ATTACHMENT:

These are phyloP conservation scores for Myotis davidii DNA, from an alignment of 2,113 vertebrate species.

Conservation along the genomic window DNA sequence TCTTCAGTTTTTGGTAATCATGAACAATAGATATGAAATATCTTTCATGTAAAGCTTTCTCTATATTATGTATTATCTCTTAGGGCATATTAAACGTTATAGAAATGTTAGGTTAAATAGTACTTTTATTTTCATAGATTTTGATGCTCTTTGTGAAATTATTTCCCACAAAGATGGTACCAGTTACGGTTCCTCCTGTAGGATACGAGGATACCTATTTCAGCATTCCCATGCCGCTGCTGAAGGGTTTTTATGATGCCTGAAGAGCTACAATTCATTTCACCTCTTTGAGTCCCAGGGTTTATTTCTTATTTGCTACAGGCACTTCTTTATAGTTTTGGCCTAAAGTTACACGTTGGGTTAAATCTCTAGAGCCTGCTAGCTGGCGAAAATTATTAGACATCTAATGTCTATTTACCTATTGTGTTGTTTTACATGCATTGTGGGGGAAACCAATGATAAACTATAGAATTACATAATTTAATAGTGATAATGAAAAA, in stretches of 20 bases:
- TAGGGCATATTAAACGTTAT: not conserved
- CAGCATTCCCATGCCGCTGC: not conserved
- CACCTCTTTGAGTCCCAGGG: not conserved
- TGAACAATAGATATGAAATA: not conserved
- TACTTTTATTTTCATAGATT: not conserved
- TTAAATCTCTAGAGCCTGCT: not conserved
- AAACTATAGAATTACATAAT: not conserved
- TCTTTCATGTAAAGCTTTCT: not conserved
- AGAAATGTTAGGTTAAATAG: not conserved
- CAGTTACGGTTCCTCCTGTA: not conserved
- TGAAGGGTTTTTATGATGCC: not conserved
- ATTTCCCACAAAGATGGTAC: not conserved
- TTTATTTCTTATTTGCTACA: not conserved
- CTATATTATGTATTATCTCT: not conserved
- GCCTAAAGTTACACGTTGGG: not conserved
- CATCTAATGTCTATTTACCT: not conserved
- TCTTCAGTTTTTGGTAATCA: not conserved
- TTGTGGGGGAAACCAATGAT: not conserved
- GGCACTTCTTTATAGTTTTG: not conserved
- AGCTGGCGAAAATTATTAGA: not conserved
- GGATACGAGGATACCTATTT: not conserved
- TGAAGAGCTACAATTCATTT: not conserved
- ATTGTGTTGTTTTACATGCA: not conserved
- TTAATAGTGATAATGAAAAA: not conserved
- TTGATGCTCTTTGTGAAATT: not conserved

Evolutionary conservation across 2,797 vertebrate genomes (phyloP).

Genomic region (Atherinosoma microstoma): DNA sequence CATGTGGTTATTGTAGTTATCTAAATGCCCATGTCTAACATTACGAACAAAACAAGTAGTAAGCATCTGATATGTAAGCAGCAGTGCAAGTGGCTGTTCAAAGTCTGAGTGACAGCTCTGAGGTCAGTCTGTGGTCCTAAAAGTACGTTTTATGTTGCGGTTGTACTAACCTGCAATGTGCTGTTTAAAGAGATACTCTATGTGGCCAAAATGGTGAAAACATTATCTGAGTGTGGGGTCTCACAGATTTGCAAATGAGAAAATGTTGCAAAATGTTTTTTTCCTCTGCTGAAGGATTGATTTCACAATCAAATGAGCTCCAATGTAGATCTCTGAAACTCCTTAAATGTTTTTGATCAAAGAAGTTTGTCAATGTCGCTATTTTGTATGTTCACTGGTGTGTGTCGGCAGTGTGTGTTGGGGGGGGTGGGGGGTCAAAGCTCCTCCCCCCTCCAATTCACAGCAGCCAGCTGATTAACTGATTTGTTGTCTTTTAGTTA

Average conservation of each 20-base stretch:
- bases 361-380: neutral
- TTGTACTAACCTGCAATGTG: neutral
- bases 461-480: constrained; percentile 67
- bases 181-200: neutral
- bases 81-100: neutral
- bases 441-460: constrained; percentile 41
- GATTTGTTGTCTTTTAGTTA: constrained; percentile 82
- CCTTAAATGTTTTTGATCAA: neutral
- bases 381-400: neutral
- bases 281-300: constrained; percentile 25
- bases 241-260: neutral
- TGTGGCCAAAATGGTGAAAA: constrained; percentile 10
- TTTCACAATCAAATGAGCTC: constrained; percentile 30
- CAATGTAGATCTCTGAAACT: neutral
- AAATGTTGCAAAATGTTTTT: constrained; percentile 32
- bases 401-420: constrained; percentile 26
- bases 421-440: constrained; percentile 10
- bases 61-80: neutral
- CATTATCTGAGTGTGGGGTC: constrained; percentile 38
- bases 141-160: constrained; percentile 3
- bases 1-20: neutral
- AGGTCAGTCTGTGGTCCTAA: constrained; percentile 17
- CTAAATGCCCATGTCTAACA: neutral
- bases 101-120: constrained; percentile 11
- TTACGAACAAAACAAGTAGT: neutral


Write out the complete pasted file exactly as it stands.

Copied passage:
These are phyloP conservation scores for Myotis davidii DNA, from an alignment of 2,113 vertebrate species.

Conservation along the genomic window DNA sequence TCTTCAGTTTTTGGTAATCATGAACAATAGATATGAAATATCTTTCATGTAAAGCTTTCTCTATATTATGTATTATCTCTTAGGGCATATTAAACGTTATAGAAATGTTAGGTTAAATAGTACTTTTATTTTCATAGATTTTGATGCTCTTTGTGAAATTATTTCCCACAAAGATGGTACCAGTTACGGTTCCTCCTGTAGGATACGAGGATACCTATTTCAGCATTCCCATGCCGCTGCTGAAGGGTTTTTATGATGCCTGAAGAGCTACAATTCATTTCACCTCTTTGAGTCCCAGGGTTTATTTCTTATTTGCTACAGGCACTTCTTTATAGTTTTGGCCTAAAGTTACACGTTGGGTTAAATCTCTAGAGCCTGCTAGCTGGCGAAAATTATTAGACATCTAATGTCTATTTACCTATTGTGTTGTTTTACATGCATTGTGGGGGAAACCAATGATAAACTATAGAATTACATAATTTAATAGTGATAATGAAAAA, in stretches of 20 bases:
- TAGGGCATATTAAACGTTAT: not conserved
- CAGCATTCCCATGCCGCTGC: not conserved
- CACCTCTTTGAGTCCCAGGG: not conserved
- TGAACAATAGATATGAAATA: not conserved
- TACTTTTATTTTCATAGATT: not conserved
- TTAAATCTCTAGAGCCTGCT: not conserved
- AAACTATAGAATTACATAAT: not conserved
- TCTTTCATGTAAAGCTTTCT: not conserved
- AGAAATGTTAGGTTAAATAG: not conserved
- CAGTTACGGTTCCTCCTGTA: not conserved
- TGAAGGGTTTTTATGATGCC: not conserved
- ATTTCCCACAAAGATGGTAC: not conserved
- TTTATTTCTTATTTGCTACA: not conserved
- CTATATTATGTATTATCTCT: not conserved
- GCCTAAAGTTACACGTTGGG: not conserved
- CATCTAATGTCTATTTACCT: not conserved
- TCTTCAGTTTTTGGTAATCA: not conserved
- TTGTGGGGGAAACCAATGAT: not conserved
- GGCACTTCTTTATAGTTTTG: not conserved
- AGCTGGCGAAAATTATTAGA: not conserved
- GGATACGAGGATACCTATTT: not conserved
- TGAAGAGCTACAATTCATTT: not conserved
- ATTGTGTTGTTTTACATGCA: not conserved
- TTAATAGTGATAATGAAAAA: not conserved
- TTGATGCTCTTTGTGAAATT: not conserved

Evolutionary conservation across 2,797 vertebrate genomes (phyloP).

Genomic region (Atherinosoma microstoma): DNA sequence CATGTGGTTATTGTAGTTATCTAAATGCCCATGTCTAACATTACGAACAAAACAAGTAGTAAGCATCTGATATGTAAGCAGCAGTGCAAGTGGCTGTTCAAAGTCTGAGTGACAGCTCTGAGGTCAGTCTGTGGTCCTAAAAGTACGTTTTATGTTGCGGTTGTACTAACCTGCAATGTGCTGTTTAAAGAGATACTCTATGTGGCCAAAATGGTGAAAACATTATCTGAGTGTGGGGTCTCACAGATTTGCAAATGAGAAAATGTTGCAAAATGTTTTTTTCCTCTGCTGAAGGATTGATTTCACAATCAAATGAGCTCCAATGTAGATCTCTGAAACTCCTTAAATGTTTTTGATCAAAGAAGTTTGTCAATGTCGCTATTTTGTATGTTCACTGGTGTGTGTCGGCAGTGTGTGTTGGGGGGGGTGGGGGGTCAAAGCTCCTCCCCCCTCCAATTCACAGCAGCCAGCTGATTAACTGATTTGTTGTCTTTTAGTTA

Average conservation of each 20-base stretch:
- bases 361-380: neutral
- TTGTACTAACCTGCAATGTG: neutral
- bases 461-480: constrained; percentile 67
- bases 181-200: neutral
- bases 81-100: neutral
- bases 441-460: constrained; percentile 41
- GATTTGTTGTCTTTTAGTTA: constrained; percentile 82
- CCTTAAATGTTTTTGATCAA: neutral
- bases 381-400: neutral
- bases 281-300: constrained; percentile 25
- bases 241-260: neutral
- TGTGGCCAAAATGGTGAAAA: constrained; percentile 10
- TTTCACAATCAAATGAGCTC: constrained; percentile 30
- CAATGTAGATCTCTGAAACT: neutral
- AAATGTTGCAAAATGTTTTT: constrained; percentile 32
- bases 401-420: constrained; percentile 26
- bases 421-440: constrained; percentile 10
- bases 61-80: neutral
- CATTATCTGAGTGTGGGGTC: constrained; percentile 38
- bases 141-160: constrained; percentile 3
- bases 1-20: neutral
- AGGTCAGTCTGTGGTCCTAA: constrained; percentile 17
- CTAAATGCCCATGTCTAACA: neutral
- bases 101-120: constrained; percentile 11
- TTACGAACAAAACAAGTAGT: neutral